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Two new UNESCO creative cities: What challenges do Hanoi and Ambon have in common?

Abdul Rohman

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Ho Chi Minh City, Vietnam  /  Sat, December 28, 2019  /  10:08 am
Two new UNESCO creative cities:  What challenges do Hanoi and Ambon have in common?

Picturesque beach on Ambon Island, Maluku. (Shutterstock/File)

Ambon in Maluku and Hanoi recently joined the UNESCO Creative City Network (UNCCN).

The two cities have been facing a similar concern to materialize the notion of creativity that can synergize an array of creative actors, relevant technologies and local identities. A need to interconnect these into a working network emerges in response, while extant cultural values and beliefs become the sources that the actors deem pertinent to informing policies.

Ambon and Hanoi position their creative identities in music and design, respectively. Diverse actors, including creative workers, artists, related governmental, non-governmental and multilateral agencies and academics, put together the effort to better develop the creative industry in the cities.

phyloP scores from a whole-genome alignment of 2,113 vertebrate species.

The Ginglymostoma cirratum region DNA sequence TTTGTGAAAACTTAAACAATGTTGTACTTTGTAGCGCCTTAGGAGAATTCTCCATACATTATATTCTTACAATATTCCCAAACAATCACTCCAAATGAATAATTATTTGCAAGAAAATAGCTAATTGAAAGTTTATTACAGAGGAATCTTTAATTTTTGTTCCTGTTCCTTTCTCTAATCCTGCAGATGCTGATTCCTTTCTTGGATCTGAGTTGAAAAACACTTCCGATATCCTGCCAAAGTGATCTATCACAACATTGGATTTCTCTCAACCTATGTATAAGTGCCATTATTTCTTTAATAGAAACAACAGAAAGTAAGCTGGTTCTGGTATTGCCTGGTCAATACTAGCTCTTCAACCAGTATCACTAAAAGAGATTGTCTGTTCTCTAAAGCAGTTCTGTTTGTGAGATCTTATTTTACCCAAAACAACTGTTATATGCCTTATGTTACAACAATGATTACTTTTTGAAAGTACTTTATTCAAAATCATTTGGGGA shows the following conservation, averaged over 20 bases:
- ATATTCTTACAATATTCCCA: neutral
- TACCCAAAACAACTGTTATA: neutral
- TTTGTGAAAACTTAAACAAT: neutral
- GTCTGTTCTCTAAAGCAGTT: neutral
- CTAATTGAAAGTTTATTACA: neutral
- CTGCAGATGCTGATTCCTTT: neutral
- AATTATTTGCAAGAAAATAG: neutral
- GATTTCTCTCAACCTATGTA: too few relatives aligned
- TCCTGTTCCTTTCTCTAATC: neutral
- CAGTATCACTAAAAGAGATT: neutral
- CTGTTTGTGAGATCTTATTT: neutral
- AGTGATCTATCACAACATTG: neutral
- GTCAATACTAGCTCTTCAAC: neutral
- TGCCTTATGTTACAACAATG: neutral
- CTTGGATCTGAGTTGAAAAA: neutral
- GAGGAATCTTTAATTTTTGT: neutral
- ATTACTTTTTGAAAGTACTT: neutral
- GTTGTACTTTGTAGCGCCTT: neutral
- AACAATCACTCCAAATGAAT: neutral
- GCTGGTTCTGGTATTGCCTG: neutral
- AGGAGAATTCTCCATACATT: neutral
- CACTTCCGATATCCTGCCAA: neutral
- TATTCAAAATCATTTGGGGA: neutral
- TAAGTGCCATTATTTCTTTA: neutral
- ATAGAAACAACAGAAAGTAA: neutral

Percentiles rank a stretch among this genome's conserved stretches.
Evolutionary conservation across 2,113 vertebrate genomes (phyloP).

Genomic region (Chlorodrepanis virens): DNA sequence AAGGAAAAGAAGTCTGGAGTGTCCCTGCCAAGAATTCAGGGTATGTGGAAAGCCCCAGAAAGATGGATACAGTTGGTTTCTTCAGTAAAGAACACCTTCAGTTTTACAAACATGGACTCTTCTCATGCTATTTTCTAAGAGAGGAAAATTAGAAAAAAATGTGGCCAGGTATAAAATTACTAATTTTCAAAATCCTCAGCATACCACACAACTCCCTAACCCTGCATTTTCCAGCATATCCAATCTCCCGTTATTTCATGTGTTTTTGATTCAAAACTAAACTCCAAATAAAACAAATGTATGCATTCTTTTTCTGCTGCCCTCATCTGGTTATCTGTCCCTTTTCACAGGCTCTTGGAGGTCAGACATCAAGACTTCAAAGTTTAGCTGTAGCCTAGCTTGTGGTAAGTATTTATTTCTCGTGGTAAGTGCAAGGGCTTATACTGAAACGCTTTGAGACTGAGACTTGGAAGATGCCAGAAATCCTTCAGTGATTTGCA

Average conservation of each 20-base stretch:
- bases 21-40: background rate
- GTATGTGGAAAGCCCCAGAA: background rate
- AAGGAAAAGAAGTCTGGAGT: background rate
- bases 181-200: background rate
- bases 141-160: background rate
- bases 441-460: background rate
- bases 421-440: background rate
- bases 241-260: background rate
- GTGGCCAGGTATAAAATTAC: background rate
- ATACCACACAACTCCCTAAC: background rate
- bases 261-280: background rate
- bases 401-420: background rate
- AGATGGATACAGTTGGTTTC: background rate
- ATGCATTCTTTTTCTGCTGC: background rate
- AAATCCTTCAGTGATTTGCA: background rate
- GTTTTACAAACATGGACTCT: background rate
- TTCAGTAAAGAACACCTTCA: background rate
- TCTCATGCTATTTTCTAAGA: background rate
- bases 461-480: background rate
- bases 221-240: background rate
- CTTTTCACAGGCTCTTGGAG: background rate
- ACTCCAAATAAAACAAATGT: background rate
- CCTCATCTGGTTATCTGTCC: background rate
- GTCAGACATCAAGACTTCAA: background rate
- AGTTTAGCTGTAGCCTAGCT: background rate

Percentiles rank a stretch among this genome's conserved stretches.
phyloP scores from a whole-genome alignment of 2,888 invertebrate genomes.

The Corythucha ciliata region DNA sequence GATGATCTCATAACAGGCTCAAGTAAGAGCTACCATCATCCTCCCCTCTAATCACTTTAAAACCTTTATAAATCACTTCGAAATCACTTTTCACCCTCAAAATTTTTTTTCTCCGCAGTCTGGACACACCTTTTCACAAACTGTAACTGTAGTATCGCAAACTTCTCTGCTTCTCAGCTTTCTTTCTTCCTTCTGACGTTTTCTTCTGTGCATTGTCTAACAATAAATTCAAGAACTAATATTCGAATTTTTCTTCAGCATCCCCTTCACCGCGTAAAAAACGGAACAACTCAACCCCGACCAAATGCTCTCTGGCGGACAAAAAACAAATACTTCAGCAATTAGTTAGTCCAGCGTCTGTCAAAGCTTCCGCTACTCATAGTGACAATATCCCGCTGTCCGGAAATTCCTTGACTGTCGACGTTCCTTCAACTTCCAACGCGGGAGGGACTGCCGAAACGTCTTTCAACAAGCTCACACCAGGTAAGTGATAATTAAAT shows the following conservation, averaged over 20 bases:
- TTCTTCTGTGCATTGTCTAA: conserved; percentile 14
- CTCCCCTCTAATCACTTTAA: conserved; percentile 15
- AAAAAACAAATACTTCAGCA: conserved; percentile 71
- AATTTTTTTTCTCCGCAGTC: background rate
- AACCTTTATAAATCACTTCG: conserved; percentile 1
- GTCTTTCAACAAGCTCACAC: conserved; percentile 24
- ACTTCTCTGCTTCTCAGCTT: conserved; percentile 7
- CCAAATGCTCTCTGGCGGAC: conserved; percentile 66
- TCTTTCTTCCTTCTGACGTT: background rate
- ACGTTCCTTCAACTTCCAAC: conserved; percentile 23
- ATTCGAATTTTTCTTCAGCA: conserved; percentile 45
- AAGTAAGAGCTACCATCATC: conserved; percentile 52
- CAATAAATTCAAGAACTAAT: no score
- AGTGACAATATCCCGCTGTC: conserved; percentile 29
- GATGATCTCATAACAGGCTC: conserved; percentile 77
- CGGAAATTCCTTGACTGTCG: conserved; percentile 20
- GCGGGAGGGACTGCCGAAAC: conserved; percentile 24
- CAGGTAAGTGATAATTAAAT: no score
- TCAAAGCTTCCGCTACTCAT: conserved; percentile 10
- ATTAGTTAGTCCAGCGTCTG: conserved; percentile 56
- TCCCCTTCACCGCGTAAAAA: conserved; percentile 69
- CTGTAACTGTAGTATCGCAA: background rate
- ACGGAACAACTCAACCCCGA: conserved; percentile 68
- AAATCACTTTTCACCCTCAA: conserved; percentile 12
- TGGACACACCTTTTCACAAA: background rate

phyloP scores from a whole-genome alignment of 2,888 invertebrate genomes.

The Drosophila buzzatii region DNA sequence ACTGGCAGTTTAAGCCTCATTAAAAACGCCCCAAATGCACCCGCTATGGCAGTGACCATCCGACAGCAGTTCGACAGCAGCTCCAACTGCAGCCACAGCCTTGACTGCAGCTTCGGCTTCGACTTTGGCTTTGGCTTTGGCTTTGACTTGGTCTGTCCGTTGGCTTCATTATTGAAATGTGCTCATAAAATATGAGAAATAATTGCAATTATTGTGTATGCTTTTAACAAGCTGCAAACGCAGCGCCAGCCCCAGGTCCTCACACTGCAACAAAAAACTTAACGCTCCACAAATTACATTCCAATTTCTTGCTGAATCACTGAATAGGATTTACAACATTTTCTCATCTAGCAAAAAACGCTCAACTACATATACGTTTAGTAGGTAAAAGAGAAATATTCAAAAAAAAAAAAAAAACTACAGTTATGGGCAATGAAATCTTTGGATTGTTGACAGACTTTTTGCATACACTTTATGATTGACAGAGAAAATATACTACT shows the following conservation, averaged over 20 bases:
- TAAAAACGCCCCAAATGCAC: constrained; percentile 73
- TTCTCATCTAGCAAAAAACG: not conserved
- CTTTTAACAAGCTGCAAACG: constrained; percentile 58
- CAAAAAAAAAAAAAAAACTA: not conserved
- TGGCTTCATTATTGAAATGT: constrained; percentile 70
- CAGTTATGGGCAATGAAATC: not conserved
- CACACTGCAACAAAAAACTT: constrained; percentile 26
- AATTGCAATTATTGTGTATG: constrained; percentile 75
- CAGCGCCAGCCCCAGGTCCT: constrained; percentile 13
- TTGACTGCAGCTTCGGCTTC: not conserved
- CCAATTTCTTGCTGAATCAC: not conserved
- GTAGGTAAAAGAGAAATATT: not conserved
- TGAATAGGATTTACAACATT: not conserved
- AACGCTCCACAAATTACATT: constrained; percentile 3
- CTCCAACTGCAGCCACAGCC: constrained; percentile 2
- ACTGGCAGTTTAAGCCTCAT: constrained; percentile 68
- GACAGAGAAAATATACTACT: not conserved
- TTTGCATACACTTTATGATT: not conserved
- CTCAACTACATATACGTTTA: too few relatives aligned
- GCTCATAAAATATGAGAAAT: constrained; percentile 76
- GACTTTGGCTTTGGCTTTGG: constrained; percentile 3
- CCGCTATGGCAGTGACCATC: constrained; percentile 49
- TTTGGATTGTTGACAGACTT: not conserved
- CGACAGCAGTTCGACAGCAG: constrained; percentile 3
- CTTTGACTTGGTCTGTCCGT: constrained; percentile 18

Ambon aims to become a hub for the creative industry in eastern Indonesia, repainting its image after over a decade of living in violent conflict in 1999. Hanoi emphasizes designs for building the nation, which has undergone exponential economic growth since joining the World Trade Organization (WTO) in 2007.

Read also: UNESCO names Ambon 'city of music'

Although creative practices are not new in both cities, the new position in the UNCCN calls  for diverse actors to synergize, connect and act collectively to tackle the sporadic nature of creative works. Creative actors have various interests; some are competing, but resolvable. Some are philosophical in nature, requiring more fundamental reconciliations.

Fieldwork in Ambon in early 2017 demonstrated that despite a strong notion to move together to better the city, tension between preserving the culture and growing the local economy emerged among creative actors. The use of traditional symbols and motives would potentially de-sacralize their meanings. The focus on economic growth would trigger unhealthy competition and corrode the genuine meaning of creative work.

The spirit of a creative city in Ambon has been celebratory and focused on economy. The goal was to rebrand the city given its dark past. An effective network of collaboration between different entities is shaky despite the common goal. The government has its own version of Ambon as the city of music. The musicians point out a lack of economic and political support amid the slogan.

Like Ambon, observations in Hanoi in the last quarter of 2019 showed that creative actors had been seeking a model for synergizing different interests. Unlike Ambon, Hanoi, being a capital city of Vietnam, has more access to national and international actors, with the ability to shape policies and promulgate a rich, diverse collaborative network. UNESCO Vietnam has facilitated different actors to converse and collaborate in informing policies and practices.